GENRE: Drama, Social
Jonathan Walden — idealistic and high-minded — is a long shot to become president of Midwest University until a shrewd deal gets him the post at the proverbial liberal arts/research school where football, status, allowing donors to have their way and taking any action to protect the brand is the norm.
Few other times in its 200-year history has Midwest University (“The U.”) faced such a long list of grievances that expose many of its least appealing features and hypocrisies. In the heat of intense public criticism provoked by a mishandling of a rape case, a lawsuit by minority students regarding unfair admission policies, donors who seemingly get whatever they want and an athletic program playing fast and loose with the rules, the board of regents has voted narrowly to hire a new president – an alumnus with a brilliant record as a scholar, administrator and progressive thinker.
Soon after becoming president of Midwest University, Jonathan Walden learns the many ways “The U.” isn’t ready, willing or capable of changing. Indeed, “The U.” is a cesspool of self-interest where the dominant ethos is doing whatever it takes to get ahead, and where status transcends academic achievement.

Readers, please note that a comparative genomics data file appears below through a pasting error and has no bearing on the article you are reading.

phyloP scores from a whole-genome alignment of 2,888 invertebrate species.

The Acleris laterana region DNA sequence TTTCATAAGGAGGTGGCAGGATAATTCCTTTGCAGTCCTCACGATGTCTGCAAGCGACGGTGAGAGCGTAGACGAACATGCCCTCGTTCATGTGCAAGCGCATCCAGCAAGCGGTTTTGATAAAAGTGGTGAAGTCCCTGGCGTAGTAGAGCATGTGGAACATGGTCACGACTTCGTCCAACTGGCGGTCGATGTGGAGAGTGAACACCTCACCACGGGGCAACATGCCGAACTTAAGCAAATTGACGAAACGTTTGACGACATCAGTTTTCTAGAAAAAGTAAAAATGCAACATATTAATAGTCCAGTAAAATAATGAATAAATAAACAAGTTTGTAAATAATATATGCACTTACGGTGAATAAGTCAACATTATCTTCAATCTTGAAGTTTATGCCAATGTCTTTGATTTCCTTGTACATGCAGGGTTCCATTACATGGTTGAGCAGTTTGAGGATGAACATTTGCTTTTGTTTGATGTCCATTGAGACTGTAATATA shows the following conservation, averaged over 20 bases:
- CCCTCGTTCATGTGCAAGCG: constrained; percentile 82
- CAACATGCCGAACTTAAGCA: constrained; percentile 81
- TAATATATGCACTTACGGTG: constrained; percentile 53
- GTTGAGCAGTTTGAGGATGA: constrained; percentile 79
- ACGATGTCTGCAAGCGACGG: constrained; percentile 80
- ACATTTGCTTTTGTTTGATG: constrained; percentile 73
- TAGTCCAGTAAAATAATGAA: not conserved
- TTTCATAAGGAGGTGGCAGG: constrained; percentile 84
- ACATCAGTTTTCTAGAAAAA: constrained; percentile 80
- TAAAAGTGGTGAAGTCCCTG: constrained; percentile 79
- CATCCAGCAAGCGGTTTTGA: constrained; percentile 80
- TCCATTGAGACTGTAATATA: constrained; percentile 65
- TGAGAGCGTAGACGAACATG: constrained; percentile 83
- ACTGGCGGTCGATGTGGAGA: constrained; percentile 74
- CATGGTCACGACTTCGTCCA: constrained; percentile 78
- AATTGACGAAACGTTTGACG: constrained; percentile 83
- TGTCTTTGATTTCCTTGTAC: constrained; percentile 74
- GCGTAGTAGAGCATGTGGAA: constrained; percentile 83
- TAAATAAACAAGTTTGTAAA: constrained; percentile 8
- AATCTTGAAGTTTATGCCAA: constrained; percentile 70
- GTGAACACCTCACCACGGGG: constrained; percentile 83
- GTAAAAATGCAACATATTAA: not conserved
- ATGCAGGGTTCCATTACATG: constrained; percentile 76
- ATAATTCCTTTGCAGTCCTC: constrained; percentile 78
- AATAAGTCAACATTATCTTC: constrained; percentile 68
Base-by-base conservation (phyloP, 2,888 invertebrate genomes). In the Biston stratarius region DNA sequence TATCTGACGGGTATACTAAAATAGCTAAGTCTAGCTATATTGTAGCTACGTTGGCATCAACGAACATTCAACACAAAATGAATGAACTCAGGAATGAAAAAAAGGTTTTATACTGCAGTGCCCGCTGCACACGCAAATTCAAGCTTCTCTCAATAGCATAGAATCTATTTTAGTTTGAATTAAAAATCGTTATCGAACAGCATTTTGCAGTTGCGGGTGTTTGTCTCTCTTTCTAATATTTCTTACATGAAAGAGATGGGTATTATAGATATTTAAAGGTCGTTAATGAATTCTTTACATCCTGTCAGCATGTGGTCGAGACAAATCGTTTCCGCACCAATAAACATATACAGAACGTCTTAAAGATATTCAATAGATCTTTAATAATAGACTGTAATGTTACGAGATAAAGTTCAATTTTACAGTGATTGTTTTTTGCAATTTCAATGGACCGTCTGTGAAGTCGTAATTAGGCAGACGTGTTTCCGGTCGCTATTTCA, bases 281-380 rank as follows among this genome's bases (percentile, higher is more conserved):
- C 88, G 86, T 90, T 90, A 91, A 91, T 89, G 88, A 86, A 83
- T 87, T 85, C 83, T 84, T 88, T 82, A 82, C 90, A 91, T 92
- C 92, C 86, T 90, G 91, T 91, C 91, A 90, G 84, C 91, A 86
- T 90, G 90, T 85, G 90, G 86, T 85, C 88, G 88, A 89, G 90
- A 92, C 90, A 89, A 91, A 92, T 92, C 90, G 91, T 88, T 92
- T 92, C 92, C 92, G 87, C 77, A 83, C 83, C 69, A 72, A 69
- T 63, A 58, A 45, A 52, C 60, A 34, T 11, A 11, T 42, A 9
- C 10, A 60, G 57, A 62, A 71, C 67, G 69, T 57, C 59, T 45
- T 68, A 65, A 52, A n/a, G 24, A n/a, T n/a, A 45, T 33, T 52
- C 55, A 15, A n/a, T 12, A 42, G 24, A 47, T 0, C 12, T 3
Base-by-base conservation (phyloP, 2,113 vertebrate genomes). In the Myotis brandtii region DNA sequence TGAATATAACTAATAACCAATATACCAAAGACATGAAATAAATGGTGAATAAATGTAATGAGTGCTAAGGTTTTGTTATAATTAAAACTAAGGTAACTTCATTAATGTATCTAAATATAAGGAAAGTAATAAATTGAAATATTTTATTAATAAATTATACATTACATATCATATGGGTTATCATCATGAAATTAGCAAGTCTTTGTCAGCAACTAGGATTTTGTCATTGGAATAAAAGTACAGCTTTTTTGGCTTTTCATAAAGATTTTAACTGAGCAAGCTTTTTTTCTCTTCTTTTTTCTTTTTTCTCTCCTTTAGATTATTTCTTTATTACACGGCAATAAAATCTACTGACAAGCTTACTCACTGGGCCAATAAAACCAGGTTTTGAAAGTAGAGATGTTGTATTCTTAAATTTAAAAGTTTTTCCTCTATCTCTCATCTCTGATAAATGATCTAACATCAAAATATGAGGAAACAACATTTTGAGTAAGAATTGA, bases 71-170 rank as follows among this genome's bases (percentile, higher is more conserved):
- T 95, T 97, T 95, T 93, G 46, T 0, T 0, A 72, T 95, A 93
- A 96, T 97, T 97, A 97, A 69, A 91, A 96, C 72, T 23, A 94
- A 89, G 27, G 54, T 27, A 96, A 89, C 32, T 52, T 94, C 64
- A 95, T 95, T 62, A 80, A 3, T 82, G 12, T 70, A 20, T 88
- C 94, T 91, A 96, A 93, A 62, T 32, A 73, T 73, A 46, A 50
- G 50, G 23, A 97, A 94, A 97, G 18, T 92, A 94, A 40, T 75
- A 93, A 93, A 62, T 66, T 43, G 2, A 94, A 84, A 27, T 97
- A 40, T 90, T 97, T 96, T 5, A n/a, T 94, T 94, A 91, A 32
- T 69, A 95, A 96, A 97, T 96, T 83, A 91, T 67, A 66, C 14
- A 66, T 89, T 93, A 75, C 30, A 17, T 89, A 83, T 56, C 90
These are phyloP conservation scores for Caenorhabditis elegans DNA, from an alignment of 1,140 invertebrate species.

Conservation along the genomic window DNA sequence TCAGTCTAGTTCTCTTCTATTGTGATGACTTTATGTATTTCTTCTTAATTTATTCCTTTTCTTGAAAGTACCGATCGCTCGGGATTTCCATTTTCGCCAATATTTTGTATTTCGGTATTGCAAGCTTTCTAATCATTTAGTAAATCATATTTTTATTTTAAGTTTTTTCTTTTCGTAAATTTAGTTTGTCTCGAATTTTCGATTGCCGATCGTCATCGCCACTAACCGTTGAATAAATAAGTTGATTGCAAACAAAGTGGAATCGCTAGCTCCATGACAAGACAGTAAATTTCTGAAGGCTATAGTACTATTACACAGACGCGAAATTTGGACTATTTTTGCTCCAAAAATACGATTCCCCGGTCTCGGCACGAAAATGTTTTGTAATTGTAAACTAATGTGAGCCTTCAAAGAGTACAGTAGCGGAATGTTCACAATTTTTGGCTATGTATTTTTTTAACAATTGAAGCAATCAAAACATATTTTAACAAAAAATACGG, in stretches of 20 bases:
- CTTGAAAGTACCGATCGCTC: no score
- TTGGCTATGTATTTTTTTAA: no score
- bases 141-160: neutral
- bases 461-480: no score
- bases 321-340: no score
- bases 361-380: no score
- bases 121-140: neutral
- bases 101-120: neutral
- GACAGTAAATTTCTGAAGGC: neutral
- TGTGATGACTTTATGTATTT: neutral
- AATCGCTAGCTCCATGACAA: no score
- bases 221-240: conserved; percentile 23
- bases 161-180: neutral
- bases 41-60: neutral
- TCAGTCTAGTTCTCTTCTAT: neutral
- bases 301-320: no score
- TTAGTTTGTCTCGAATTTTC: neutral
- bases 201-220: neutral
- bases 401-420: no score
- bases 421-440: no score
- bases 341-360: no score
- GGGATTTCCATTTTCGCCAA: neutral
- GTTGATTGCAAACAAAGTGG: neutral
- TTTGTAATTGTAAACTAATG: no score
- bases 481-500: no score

In the early days, Jonathan learns of the many promises made by his predecessor, a charismatic less-than forthright aggrandizer brought to “The U.” to attract donors and create the wealthiest endowment for a university in the world. Slowly, the political minefield of navigating “The U.” – much more than a university and closer to a behemoth corporation – becomes startlingly apparent.
Through a series of inquires and setbacks, Jonathan learns the power of “The U.” is found in the alignment of special interest groups, including wealthy alumni, notable faculty, the legendary football coach, and a range of corporate and individual investors betting on turning research into profits.
Determined to transform “The U.” into pure environment of higher learning, academic integrity and a model for social justice, Jonathan seeks to rebuild the university culture from the grassroots. In his journey to make personal connections with donors, faculty, staff and students, he comes face-to-face with the cut-throat politics of wealthy donors, self-centered professors, staffers caught in a passive mindset, and students who live most days on the edge, pushing boundaries and wallowing in the excesses of despair, newfound freedom, drugs and sex while fixated on the latest gossip and postings in the social media world.
“The U.” is more than an in-depth look at the inherent contradictions of a major university and the precarious values of higher education; it’s a barometer of the state of American ideals.